For patients with cancer of the left breast, radiation therapy can be a cure that kills because it exposes a woman’s healthy heart and lungs to unnecessary radiation—which increases a woman’s risk of ischemic heart disease (blockage of heart vessels that ultimately result in heart attack). But good news! Researchers have found an ingenious solution that is remarkably simple. It’s based on something you naturally do every day—breathe.
But this heart-saving technique is not just any kind of breathing.
The technique involves holding your breath. By filling your lungs and holding your breath during radiation therapy, your lungs, heart and other organs are pushed out of the way of the radiation beam.
Patients using this technique aren’t expected to hold their breaths perfectly during radiotherapy. A machine called the Active Breathing Coordinator (ABC for short) helps them. The patient breathes through a mouthpiece connected to the ABC device, which monitors lung volume. When lung volume is just right and has pushed the heart and other organs out of the way of the radiation beam, the technician operating the machine closes a valve on its mouth piece to create a breath hold and instructs the patient to stay right there. The breath is held for about 20 seconds.
Also, instead of radiation being given all at once, it is given in pulses in lower doses than usual to also reduce the amount of radiation that might hit the heart, lungs or other organs. The pulses are coordinated with the breath holds.
Previous research has shown that this breathing technique does help protect the heart and lungs from radiation, but no one could say exactly how well it did so and especially whether lower doses of radiation were effective at efficiently beating the breast cancer until a research team from Thomas Jefferson University Department of Radiation Oncology in Philadelphia put it to the test.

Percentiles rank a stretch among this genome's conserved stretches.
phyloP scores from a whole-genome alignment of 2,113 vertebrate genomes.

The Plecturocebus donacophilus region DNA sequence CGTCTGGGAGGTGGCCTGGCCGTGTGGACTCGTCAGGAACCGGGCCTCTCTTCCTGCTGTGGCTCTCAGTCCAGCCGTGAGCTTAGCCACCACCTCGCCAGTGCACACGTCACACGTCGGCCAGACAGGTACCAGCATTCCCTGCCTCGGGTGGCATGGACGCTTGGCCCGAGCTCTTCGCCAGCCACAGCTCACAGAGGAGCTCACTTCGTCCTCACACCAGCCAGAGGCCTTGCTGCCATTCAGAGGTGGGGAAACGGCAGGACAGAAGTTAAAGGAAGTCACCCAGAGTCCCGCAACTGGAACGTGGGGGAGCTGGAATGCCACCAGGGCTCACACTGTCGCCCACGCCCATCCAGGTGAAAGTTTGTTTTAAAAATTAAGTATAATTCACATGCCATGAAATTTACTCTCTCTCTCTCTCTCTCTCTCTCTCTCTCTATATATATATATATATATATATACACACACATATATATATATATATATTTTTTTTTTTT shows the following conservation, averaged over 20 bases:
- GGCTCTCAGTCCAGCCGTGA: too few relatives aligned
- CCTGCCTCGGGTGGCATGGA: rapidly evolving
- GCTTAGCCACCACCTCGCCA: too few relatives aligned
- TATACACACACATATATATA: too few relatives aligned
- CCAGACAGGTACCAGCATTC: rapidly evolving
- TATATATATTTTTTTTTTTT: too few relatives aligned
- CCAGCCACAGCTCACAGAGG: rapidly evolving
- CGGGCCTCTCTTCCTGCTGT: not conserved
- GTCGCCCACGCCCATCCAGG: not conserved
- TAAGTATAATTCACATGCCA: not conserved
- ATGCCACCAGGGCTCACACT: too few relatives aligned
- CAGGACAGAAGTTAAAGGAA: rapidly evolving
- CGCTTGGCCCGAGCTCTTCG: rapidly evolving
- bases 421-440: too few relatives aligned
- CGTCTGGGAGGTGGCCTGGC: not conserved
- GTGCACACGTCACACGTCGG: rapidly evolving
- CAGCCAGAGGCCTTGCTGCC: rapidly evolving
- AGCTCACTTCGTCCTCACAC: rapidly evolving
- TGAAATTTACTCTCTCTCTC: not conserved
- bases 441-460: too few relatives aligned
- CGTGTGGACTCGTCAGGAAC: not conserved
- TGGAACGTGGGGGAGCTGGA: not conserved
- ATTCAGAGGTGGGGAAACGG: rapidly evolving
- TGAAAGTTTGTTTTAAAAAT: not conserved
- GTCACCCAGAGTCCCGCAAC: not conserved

They recruited 81 women with cancer of the left breast who had more than five cubic centimeters of their hearts located where a radiotherapy beam needed to be directed. Radiation was shot into breast tissue in pulses while patients held their breaths with the aid of the ABC machine. When measuring results, researchers accounted for age, tumor stage and conditions that contribute to heart disease such as high cholesterol and high blood pressure.
And the results were stellar. After an eight-year follow-up period in which patients received regular health checkups, the survival rate was 96%. Not only were the patients’ hearts kept safer and healthier in the aftermath of breast cancer radiotherapy, but 88% of the patients got the same cancer-fighting benefit with the lower doses of pulsed radiation as they would have gotten with the regular dose.
Not everyone will feel comfortable with the machine or qualify for it. You have to be able to hold your breath for up to 20 seconds, and it’s only for patients whose hearts are “in the line of fire” of a radiotherapy beam. But if you’re receiving radiotherapy for cancer of the left breast, it makes sense to ask your doctor if ABC is right for you and can be included in your treatment.